Jeddah: Saudi Arabia allowed women to register to stand in local elections on Sunday, in a historic first for the ultra-conservative Muslim kingdom.
In a country where women face a host of restrictions including a driving ban, the move was welcomed as an important step forward.
But it also faced criticism from hardline conservatives and from rights groups who said it does not go far enough in providing women with equal rights.
It came after another first earlier this month, when women started to register as voters for the December local elections at centres run by all-female staff, separate from registration facilities for Saudi males.
Saudi blogger Eman al-Nafjan, who has registered as a voter in Riyadh, told AFP that taking part in the elections is "a positive step" but warned that "there are major obstacles that prevent women from participating, such as transportation".
Women in the oil-rich Gulf state, which applies a strict segregation of the sexes, are banned from driving and have to cover themselves in public from head to toe.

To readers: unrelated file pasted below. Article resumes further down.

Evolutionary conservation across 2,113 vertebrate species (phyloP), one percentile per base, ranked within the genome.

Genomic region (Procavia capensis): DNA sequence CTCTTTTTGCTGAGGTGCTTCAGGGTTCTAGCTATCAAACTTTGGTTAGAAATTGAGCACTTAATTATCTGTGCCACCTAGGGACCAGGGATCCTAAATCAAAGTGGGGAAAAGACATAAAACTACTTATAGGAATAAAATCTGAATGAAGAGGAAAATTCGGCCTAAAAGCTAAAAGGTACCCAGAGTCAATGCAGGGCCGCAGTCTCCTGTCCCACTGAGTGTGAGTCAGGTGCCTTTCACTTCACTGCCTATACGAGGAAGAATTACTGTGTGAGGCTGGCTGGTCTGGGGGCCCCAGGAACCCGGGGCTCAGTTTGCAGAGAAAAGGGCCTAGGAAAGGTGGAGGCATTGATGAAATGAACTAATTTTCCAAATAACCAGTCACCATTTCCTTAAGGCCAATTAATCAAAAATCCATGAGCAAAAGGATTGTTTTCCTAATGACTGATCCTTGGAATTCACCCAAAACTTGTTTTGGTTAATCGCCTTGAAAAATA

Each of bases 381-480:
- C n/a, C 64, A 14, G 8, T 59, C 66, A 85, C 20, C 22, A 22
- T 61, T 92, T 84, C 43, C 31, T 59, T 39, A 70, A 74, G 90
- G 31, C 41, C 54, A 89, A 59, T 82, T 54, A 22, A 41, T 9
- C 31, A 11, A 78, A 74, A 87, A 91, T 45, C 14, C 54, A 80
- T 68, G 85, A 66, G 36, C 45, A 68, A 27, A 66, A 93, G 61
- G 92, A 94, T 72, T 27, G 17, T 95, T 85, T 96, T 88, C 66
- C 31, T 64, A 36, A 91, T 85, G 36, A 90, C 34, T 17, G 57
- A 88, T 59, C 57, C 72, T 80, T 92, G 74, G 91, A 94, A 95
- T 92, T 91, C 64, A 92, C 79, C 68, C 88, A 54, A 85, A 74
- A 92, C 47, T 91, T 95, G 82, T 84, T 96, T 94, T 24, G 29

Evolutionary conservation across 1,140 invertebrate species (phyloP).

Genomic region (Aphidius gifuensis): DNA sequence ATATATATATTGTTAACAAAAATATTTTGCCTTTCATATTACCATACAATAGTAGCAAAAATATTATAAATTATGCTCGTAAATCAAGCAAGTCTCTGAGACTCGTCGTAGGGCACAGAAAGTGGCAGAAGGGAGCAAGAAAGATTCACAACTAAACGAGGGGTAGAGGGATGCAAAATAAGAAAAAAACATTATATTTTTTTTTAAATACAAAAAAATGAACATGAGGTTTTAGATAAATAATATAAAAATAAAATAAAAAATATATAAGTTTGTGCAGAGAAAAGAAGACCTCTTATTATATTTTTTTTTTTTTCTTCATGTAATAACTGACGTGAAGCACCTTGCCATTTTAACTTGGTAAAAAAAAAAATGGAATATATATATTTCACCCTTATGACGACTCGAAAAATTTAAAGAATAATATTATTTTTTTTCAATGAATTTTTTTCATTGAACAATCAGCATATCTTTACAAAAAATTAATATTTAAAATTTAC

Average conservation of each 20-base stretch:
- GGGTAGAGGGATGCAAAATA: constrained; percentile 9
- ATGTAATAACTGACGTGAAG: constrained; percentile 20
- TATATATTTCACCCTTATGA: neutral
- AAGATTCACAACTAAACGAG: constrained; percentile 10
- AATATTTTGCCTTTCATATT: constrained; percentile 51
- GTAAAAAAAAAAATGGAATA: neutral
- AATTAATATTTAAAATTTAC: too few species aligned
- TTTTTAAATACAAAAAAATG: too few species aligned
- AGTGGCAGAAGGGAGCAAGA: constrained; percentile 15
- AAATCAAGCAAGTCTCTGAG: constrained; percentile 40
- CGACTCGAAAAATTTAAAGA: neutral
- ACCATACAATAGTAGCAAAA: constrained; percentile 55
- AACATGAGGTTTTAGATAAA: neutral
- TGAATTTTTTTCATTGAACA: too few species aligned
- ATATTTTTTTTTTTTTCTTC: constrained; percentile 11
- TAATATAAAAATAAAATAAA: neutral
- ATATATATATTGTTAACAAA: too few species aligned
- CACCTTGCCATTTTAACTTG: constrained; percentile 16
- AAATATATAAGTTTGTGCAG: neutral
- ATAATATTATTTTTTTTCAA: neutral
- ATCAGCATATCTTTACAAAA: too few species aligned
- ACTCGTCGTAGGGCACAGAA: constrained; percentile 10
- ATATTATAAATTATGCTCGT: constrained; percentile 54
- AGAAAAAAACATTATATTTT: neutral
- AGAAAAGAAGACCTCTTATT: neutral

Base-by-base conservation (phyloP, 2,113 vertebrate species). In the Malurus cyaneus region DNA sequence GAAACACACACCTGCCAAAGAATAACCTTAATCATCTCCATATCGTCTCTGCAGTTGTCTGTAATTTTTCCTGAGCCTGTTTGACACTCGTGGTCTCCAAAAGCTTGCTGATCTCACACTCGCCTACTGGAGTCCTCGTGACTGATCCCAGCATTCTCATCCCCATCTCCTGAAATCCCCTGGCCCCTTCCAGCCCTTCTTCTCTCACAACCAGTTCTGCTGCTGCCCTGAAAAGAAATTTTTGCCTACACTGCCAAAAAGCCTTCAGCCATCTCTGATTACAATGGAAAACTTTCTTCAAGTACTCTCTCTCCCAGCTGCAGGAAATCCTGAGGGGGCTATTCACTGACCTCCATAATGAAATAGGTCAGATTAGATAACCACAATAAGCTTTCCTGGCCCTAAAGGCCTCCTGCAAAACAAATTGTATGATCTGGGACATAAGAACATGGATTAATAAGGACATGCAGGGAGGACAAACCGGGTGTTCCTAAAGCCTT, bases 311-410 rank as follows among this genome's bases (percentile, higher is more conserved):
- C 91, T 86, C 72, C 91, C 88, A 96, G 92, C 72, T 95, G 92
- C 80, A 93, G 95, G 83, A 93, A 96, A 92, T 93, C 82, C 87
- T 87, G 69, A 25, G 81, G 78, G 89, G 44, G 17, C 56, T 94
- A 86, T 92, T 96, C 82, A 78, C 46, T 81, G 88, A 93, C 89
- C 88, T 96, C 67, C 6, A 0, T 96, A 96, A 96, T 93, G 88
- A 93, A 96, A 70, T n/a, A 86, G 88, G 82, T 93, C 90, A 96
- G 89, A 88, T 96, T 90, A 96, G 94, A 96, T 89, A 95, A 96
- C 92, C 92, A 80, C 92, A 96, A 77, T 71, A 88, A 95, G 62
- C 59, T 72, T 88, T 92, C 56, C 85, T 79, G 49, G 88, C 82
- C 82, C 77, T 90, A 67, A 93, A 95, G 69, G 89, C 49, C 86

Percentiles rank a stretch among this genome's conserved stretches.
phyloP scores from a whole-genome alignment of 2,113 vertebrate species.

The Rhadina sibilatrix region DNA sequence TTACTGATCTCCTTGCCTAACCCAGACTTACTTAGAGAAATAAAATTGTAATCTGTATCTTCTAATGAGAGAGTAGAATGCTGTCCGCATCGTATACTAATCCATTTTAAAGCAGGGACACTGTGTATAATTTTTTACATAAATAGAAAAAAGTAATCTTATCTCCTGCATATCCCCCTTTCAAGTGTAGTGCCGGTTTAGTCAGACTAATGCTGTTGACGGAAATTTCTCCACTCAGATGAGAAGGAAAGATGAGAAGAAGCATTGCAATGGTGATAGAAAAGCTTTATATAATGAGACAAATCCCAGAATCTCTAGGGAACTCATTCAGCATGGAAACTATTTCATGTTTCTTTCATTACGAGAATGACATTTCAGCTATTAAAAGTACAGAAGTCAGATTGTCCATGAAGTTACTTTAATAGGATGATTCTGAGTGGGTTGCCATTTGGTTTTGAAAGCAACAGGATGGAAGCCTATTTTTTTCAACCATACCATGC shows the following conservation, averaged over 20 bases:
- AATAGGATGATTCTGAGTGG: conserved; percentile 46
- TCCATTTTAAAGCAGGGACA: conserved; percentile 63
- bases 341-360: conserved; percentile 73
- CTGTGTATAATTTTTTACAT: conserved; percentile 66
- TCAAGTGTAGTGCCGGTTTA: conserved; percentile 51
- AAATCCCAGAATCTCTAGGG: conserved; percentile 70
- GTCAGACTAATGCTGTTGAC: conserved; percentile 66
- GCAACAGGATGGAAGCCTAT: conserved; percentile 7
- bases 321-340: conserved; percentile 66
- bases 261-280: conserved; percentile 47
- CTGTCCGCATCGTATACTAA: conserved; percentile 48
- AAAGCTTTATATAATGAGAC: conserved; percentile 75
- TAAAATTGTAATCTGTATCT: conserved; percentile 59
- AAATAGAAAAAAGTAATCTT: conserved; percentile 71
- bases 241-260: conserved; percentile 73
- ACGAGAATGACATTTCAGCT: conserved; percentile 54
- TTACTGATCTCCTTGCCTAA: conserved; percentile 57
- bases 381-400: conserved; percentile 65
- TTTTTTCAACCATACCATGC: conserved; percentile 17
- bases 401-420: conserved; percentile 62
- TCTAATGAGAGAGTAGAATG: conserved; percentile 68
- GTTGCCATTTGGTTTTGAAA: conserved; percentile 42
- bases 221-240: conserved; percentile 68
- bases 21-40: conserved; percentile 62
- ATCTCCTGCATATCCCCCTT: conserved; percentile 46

They also have to obtain the consent of a male guardian to travel, work, apply for a passport or to marry.
The late king Abdullah in 2011 granted women the right to vote and to stand as candidates in this year's local elections.
Saudi-funded newspaper Al-Hayat reported this month that around 200 women had expressed an interest in standing as candidates in the December 12 vote.
Candidate registration is to run until September 17, while voter registration ends on September 14.
Out of 1,263 polling stations in 284 municipalities across the monarchy, 424 have been reserved for women voters.
"I am very excited to take part in this new experience," said Amal Mohammed, 35, as she registered to vote in the port city of Jeddah.
Abdullah, who died in January and was succeeded by King Salman, introduced municipal elections to Saudi Arabia in 2005 when he was crown prince.
This year, two-thirds of municipal council members will be elected and the rest appointed by the authorities. In the last all-male vote in 2011, half of the members were elected.